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Historical Profile: Major Theodore Woolsey Winthroop
By Nancy E. Sheppard

TWW ImageHe lived a colorful life and left his enduring legacy in a clumsy death upon the muddy battlefield at Big Bethel; one of the first ranking officer deaths of the Civil War. But who was Major Theodore W. Winthrop?

Theodore Winthrop was born into a prominent New England family. He was a decedent of Puritan governor of the Massachusetts Bay Colony, John Winthrop. He graduated from Yale in 1848 and set out on a quest to see as much of the world as he could. From the Puget Sound to Panama to the British Isles, Winthrop saw so many things and wrote down his experiences in manuscripts.

After returning home at 32 years old, he settled in Greenwich Village in New York City, joining the avant-garde artists and literary types that lived there. When the South began to secede from the Union, Winthrop enlisted in the 7th Regiment of the New York’s "silk stocking” state militia; one of the earliest regiments to respond to Lincoln’s call to duty. He found himself a position as a military war correspondent for the popular magazine, The Atlantic, and began to pen an essay entitled, "Our March to Washington,” regarding this unique experience.

Unlike many of his fellow soldiers, Winthrop did not foresee a quick end to the war and knew that, once the war had ended in favor of the Union, the South would need their aid for policing and reconstructing the remains of the land beneath them. He was soon appointed to the rank of Major and assigned as aide-de-camp to Union Major General Benjamin F. Butler at Fortress Monroe. At Butler’s side, Winthrop, an ardent abolitionist, witnessed Butler’s declaration of slaves as contraband, setting into motion emancipation.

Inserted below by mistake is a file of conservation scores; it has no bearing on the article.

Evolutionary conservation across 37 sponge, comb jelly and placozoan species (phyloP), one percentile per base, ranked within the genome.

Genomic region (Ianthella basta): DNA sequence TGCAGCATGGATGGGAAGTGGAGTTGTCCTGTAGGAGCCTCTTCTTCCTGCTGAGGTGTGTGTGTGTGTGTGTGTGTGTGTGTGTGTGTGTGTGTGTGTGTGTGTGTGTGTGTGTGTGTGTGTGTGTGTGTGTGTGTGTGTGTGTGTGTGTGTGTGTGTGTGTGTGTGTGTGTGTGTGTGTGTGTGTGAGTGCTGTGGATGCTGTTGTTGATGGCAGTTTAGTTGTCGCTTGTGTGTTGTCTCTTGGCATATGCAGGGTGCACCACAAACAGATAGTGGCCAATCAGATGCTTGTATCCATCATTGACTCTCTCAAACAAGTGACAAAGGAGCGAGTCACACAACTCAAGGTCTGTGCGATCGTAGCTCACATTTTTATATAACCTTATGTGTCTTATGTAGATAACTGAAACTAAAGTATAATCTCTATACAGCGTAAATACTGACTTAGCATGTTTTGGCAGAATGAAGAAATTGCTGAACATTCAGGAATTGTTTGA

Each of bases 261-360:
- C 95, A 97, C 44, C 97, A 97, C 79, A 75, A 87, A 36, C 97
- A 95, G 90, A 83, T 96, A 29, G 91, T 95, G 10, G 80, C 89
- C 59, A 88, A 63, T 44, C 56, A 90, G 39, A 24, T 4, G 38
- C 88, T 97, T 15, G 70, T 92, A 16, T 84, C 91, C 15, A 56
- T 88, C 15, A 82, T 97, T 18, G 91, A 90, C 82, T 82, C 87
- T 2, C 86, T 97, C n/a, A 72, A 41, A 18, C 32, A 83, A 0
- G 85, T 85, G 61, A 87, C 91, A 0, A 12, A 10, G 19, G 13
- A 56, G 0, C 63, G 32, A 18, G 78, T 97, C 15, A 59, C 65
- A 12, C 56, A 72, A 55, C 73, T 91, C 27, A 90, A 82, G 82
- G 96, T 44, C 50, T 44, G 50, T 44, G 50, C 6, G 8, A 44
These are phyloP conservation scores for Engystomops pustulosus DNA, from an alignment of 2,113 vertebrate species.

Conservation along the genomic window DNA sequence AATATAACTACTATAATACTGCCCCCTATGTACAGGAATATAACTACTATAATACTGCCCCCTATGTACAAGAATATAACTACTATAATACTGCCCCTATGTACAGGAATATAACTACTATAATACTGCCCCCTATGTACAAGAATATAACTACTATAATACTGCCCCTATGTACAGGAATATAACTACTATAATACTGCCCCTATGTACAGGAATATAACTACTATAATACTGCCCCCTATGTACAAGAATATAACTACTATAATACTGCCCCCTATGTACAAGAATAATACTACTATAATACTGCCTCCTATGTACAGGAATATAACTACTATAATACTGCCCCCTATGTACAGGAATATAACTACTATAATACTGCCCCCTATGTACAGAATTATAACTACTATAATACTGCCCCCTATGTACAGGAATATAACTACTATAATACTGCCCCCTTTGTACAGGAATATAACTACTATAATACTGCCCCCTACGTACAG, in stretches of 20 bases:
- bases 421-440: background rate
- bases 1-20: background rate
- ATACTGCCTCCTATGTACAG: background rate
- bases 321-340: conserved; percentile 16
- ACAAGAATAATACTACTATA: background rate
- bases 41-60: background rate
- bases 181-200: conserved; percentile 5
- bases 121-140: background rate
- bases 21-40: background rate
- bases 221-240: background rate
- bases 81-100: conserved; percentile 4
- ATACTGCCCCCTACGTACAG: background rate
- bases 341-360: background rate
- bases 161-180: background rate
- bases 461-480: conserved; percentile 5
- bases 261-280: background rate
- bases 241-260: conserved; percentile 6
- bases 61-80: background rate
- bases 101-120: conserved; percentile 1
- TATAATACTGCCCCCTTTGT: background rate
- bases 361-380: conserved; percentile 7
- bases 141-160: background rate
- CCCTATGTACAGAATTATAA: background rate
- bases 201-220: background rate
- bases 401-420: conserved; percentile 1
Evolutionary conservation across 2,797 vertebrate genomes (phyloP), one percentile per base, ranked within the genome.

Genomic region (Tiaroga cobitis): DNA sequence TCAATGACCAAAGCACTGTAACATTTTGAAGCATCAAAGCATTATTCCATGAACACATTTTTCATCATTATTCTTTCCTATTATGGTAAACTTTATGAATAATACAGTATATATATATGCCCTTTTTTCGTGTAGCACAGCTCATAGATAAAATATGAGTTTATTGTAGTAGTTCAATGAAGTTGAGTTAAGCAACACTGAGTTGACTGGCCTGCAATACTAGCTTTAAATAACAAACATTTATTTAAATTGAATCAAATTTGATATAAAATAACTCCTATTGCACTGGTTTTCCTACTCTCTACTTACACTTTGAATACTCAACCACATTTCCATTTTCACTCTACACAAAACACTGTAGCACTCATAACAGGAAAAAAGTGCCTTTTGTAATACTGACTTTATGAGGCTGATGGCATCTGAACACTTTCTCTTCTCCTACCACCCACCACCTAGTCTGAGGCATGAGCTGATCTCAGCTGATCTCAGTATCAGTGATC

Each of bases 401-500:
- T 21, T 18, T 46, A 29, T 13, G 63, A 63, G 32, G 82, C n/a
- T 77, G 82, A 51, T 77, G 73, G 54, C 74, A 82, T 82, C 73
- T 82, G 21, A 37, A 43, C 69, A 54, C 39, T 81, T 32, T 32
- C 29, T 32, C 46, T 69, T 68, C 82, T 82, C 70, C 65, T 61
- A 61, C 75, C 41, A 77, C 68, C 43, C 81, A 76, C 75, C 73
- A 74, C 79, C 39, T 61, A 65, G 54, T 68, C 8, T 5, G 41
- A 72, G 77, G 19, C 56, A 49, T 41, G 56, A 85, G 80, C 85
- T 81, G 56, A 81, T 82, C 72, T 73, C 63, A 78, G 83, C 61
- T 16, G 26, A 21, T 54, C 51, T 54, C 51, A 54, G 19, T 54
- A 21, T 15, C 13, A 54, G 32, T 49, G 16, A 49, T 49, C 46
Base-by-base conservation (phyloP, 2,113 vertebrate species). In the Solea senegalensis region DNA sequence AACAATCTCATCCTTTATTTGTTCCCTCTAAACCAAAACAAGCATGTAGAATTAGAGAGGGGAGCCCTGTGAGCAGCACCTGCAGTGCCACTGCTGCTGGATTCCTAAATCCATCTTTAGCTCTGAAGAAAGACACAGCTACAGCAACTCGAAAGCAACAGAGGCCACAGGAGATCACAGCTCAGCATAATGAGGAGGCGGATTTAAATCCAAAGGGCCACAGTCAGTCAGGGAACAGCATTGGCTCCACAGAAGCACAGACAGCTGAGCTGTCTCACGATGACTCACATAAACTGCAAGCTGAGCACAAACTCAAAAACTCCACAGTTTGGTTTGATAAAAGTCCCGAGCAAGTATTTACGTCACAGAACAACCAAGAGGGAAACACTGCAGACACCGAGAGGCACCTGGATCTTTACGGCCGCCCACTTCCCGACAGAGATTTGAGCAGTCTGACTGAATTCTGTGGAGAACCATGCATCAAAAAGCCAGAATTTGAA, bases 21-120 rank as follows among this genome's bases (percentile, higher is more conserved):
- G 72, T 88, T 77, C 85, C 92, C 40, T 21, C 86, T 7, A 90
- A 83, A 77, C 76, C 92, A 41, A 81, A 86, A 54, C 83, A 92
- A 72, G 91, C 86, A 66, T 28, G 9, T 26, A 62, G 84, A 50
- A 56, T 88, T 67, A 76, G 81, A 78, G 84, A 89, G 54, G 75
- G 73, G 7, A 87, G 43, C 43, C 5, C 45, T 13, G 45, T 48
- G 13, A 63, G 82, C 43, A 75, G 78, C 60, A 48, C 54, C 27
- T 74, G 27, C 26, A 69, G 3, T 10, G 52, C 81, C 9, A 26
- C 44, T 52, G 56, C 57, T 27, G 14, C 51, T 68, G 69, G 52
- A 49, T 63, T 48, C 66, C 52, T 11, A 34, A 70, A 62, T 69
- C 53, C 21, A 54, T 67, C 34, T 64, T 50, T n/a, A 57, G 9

On June 10, 1861, Winthrop joined other Union troops in the failed and frazzled attempt at the Battle of Big Bethel; the first planned land engagement of the Civil War. As his comrades fell beside him one by one, in a romantic gesture, Winthrop leapt upon a fallen tree stump, waved his sword in the air while screaming, "One more charge, boys, and the day is ours!” Within moments, an enemy musket pierced his body, killing the 33- year-old soldier. The battle was a solid victory for the Confederacy and Winthrop was buried where he fell; his belongings pillaged by Southerners. A week later, his brother arrived in Virginia to retrieve his corpse for burial in New Haven, Connecticut.

It wasn’t until after his death that Winthrop’s literary prowess became known. Two of his essays appeared in the Atlantic, several of his manuscripts published, and his sister had a collection of his poetry printed. Nearly a month after his death, Major General Butler received a package from Confederate Commander D.H. Hill containing Winthrop’s pocket watch and a note stating, "Sir, I have the honor herewith to send the watch of young Winthrop, who fell while gallantly leading a party in the vain attempt to subjugate a free people.”

In the years after his death, Major Winthrop’s predictions of war proved true as his writings gained popularity and his essays gave invaluable insight to the early days of the Union Army. However, there is no great marker commemorating his original grave. In a somewhat fitting twist of irony, the off-base housing for Langley Air Force Base now stands on the land that was once soaked by Winthrop’s blood.


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